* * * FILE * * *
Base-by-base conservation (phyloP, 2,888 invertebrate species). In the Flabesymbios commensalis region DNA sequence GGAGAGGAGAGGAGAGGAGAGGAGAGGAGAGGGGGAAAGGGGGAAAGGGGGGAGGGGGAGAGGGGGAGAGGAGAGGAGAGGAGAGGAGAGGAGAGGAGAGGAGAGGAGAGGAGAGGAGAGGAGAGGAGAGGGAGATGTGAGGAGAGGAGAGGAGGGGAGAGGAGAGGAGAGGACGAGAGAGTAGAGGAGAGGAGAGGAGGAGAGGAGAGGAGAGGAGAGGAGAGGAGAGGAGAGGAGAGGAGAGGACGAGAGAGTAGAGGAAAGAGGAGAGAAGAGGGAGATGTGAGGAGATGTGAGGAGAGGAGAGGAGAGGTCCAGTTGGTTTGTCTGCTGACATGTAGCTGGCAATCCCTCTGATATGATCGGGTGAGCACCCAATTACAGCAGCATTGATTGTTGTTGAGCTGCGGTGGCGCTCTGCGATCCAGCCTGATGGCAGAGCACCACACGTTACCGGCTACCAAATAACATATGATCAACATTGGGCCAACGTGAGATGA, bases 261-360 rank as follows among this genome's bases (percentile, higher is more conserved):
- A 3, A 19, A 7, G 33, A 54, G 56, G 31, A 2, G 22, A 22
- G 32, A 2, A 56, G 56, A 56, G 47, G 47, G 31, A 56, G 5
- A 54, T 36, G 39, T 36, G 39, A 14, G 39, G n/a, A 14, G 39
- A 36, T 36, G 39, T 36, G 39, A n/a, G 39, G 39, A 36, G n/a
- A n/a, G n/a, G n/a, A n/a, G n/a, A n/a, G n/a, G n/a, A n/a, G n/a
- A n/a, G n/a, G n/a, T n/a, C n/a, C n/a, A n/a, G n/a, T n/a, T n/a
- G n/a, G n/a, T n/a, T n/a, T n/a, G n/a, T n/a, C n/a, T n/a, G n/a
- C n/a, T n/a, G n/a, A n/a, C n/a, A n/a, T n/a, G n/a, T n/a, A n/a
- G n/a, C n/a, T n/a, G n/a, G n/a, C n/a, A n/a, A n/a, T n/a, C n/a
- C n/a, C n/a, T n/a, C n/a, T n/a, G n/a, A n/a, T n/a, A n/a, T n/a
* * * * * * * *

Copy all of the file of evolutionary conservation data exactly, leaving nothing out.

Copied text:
Base-by-base conservation (phyloP, 2,888 invertebrate species). In the Flabesymbios commensalis region DNA sequence GGAGAGGAGAGGAGAGGAGAGGAGAGGAGAGGGGGAAAGGGGGAAAGGGGGGAGGGGGAGAGGGGGAGAGGAGAGGAGAGGAGAGGAGAGGAGAGGAGAGGAGAGGAGAGGAGAGGAGAGGAGAGGAGAGGGAGATGTGAGGAGAGGAGAGGAGGGGAGAGGAGAGGAGAGGACGAGAGAGTAGAGGAGAGGAGAGGAGGAGAGGAGAGGAGAGGAGAGGAGAGGAGAGGAGAGGAGAGGAGAGGACGAGAGAGTAGAGGAAAGAGGAGAGAAGAGGGAGATGTGAGGAGATGTGAGGAGAGGAGAGGAGAGGTCCAGTTGGTTTGTCTGCTGACATGTAGCTGGCAATCCCTCTGATATGATCGGGTGAGCACCCAATTACAGCAGCATTGATTGTTGTTGAGCTGCGGTGGCGCTCTGCGATCCAGCCTGATGGCAGAGCACCACACGTTACCGGCTACCAAATAACATATGATCAACATTGGGCCAACGTGAGATGA, bases 261-360 rank as follows among this genome's bases (percentile, higher is more conserved):
- A 3, A 19, A 7, G 33, A 54, G 56, G 31, A 2, G 22, A 22
- G 32, A 2, A 56, G 56, A 56, G 47, G 47, G 31, A 56, G 5
- A 54, T 36, G 39, T 36, G 39, A 14, G 39, G n/a, A 14, G 39
- A 36, T 36, G 39, T 36, G 39, A n/a, G 39, G 39, A 36, G n/a
- A n/a, G n/a, G n/a, A n/a, G n/a, A n/a, G n/a, G n/a, A n/a, G n/a
- A n/a, G n/a, G n/a, T n/a, C n/a, C n/a, A n/a, G n/a, T n/a, T n/a
- G n/a, G n/a, T n/a, T n/a, T n/a, G n/a, T n/a, C n/a, T n/a, G n/a
- C n/a, T n/a, G n/a, A n/a, C n/a, A n/a, T n/a, G n/a, T n/a, A n/a
- G n/a, C n/a, T n/a, G n/a, G n/a, C n/a, A n/a, A n/a, T n/a, C n/a
- C n/a, C n/a, T n/a, C n/a, T n/a, G n/a, A n/a, T n/a, A n/a, T n/a